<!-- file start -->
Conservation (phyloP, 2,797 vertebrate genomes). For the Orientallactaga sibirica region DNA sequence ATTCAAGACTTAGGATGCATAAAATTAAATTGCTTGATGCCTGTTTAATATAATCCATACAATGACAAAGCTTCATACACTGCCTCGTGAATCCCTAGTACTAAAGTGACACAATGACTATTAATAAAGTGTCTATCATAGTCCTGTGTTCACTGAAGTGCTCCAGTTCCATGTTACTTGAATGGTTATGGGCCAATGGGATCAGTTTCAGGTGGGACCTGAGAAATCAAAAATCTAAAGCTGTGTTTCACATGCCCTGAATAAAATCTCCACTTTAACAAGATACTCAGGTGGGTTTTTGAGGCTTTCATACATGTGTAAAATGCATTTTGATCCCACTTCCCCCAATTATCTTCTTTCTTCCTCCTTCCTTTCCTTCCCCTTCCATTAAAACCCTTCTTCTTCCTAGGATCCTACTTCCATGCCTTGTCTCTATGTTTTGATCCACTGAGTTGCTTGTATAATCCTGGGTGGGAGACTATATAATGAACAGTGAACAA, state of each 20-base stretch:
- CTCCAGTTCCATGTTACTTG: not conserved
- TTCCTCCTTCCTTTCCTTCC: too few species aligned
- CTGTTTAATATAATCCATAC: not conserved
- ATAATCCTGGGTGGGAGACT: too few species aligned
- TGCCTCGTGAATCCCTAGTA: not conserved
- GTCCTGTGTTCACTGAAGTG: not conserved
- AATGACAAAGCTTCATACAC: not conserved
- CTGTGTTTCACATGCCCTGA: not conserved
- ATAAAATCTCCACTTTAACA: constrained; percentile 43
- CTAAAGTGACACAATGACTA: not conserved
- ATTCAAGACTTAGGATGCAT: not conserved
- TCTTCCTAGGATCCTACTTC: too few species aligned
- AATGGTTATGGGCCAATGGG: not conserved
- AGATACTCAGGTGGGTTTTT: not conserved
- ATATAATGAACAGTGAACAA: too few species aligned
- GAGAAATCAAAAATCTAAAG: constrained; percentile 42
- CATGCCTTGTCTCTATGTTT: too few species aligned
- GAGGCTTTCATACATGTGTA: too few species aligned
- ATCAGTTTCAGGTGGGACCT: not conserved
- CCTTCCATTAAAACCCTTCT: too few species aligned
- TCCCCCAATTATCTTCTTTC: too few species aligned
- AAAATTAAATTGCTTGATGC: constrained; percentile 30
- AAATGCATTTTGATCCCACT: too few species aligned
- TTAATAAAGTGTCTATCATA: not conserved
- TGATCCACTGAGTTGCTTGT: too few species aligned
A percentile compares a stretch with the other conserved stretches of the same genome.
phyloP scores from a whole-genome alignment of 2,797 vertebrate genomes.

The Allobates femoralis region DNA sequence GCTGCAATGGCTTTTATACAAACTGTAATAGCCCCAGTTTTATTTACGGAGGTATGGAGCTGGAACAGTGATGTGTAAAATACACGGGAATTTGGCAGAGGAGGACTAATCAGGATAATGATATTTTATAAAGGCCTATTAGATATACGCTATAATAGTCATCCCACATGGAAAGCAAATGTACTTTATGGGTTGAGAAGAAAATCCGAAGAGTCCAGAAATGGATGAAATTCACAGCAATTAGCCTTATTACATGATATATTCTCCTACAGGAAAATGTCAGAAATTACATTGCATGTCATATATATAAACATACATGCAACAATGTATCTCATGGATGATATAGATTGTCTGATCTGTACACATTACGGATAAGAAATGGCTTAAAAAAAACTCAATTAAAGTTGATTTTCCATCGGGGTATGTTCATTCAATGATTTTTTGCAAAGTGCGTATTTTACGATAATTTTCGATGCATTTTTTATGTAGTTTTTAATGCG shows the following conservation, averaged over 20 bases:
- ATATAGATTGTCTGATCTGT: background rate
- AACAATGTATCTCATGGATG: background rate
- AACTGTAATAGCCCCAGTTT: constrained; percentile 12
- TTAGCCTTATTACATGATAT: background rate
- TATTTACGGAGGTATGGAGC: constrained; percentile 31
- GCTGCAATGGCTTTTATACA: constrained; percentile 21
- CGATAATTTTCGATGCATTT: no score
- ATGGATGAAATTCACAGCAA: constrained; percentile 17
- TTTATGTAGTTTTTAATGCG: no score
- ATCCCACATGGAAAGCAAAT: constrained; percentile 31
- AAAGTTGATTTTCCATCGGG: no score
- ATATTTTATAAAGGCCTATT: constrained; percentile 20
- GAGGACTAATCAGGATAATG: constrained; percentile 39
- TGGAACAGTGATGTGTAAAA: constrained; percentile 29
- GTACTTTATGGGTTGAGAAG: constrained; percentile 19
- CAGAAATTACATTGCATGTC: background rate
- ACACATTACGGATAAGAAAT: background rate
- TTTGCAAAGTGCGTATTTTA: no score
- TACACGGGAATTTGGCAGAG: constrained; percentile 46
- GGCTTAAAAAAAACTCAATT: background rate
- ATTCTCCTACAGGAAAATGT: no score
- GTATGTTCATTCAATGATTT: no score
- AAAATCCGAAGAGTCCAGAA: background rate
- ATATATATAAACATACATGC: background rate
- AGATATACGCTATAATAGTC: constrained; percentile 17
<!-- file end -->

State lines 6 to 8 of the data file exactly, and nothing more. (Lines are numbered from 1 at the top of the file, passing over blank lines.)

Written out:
- TGCCTCGTGAATCCCTAGTA: not conserved
- GTCCTGTGTTCACTGAAGTG: not conserved
- AATGACAAAGCTTCATACAC: not conserved